Ordinary Time

In the Christian calendar, the time that falls outside the distinctive liturgical seasons is known as Ordinary Time. There are 33-34 weeks of Ordinary Time which fall between Christmas and Lent, and between Easter and Advent. In Latin it’s called Tempus Per Annum or time throughout the year. The term comes from the word “ordinal,” which simply means counted time and has nothing to do with the ordinary or mundane.

As I went through the busy day yesterday, I thought about how my own time is counted. I go from season to season much as the church calendar does, but it is the time in between those busy seasons that make up most of my life. Talking with a friend, sharing a meal, playing with the girls, reading, and writing would be considered ordinary time in my life.

Counting time is a big part of my life. Counting down from one holiday or special event to another is very like that liturgical calendar, but I miss the ordinary time in life if I focus upon counting down. When it comes to my calendar, the ordinary time is the most precious time of all, and I mean that in an ordinary and mundane way.  I understand the concept of the liturgical calendar and use it as I study and pray; but when it comes to living my life, I plan to make sure I develop a deeper appreciation of that ordinary time between special events.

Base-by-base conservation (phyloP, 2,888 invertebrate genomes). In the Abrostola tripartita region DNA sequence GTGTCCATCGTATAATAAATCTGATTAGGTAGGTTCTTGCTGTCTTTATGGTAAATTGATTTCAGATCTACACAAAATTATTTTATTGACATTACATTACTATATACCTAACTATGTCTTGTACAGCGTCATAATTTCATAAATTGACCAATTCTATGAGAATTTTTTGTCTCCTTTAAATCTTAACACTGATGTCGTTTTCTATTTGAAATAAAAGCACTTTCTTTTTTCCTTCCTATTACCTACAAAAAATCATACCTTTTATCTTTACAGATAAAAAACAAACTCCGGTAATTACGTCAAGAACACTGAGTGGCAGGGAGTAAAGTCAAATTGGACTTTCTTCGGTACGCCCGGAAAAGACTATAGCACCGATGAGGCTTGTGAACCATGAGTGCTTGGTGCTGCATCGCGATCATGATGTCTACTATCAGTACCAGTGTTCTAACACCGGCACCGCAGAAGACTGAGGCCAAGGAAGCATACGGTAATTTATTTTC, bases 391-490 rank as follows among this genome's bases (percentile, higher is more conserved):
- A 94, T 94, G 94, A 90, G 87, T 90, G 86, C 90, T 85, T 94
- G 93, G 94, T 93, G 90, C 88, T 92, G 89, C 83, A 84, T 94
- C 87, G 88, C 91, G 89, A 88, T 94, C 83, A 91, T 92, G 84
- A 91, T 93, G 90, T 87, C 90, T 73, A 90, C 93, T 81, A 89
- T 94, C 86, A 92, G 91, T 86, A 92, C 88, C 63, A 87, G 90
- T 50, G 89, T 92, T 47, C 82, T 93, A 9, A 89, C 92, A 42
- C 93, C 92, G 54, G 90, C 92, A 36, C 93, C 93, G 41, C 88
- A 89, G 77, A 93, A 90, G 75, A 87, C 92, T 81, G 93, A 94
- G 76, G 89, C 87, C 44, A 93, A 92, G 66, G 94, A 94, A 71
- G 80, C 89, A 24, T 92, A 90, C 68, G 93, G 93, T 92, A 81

Holidays and special events cause many to sink into a state of despair and depression. I think everyone can relate to that or to the post celebration blues that follow a special day. I thank God for the celebrations on the liturgical calendar and on my own, but I pray that I will gain a greater appreciation for the ordinary time in both and be mindful of how I wait for God. How I wait is entirely up to me, and I can smile if I remember that God has me in the palm of His hand. I rarely remember that when I’m marching off on my own. Mylah learned to march this week, and her goose step is hilarious:) I go off with my own goose step, and I am thankful that God sees the humor in my marching around as I see it with Mylah’s. Even Lillyann had to belly laugh when she saw her little sister’s serious stepping:)

Joy takes on a new meaning as I learn patience in waiting and understand that suffering is an important part of the process of finding the fundamental joy that so differs from the ha ha happiness I often seek and the Pollyanna joy that can lead to the deepest despair of all. The deep joy God has in mind is not lighthearted happiness that comes from circumstances or pretending all is well but rather a fundamental joy that comes from the overwhelming sense that God’s hand is holding me always. I don’t truly get that until I am made aware that I’m not holding myself.  That’s where suffering enters in. As I come to that level of learning, I can smile knowing that He knows me and I truly know Him. That is what joy is all about.

Suffering teaches obedience, and obedience leads to joy. A simple path, but one on which I am given the choice of coming to know God and finding His joy or turning my back on Him and blaming Him for my hurt. There are times when I wish I didn’t have the choice; but then I realize that choice is what leads to joy and knowing God intimately, so I wouldn’t have it any other way.